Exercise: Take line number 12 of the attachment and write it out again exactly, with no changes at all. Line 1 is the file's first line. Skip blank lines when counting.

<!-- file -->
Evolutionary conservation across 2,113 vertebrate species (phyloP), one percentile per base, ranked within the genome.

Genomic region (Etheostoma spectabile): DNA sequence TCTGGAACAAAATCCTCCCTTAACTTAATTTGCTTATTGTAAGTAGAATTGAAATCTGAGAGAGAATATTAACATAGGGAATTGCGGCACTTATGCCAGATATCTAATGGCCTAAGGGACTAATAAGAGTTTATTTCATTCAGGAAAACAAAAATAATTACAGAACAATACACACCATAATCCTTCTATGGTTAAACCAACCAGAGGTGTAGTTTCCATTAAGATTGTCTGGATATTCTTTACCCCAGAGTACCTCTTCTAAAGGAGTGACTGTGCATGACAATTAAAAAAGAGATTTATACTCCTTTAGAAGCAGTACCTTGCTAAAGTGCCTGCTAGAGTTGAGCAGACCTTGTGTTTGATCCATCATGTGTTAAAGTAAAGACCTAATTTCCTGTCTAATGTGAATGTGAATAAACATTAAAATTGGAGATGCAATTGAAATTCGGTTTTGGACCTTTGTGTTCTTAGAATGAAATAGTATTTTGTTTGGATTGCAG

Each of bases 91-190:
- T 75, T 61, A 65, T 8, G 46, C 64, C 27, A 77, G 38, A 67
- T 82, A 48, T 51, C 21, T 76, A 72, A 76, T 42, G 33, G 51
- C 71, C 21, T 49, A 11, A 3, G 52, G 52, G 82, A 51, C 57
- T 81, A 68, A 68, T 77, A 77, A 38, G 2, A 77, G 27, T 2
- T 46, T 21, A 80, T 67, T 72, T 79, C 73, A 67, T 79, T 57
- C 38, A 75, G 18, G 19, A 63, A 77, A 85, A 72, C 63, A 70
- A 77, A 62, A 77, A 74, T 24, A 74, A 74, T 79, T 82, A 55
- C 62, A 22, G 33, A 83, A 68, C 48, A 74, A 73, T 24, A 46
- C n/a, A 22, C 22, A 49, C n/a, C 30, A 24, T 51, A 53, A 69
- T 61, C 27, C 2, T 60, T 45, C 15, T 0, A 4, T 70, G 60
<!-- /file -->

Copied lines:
- C n/a, A 22, C 22, A 49, C n/a, C 30, A 24, T 51, A 53, A 69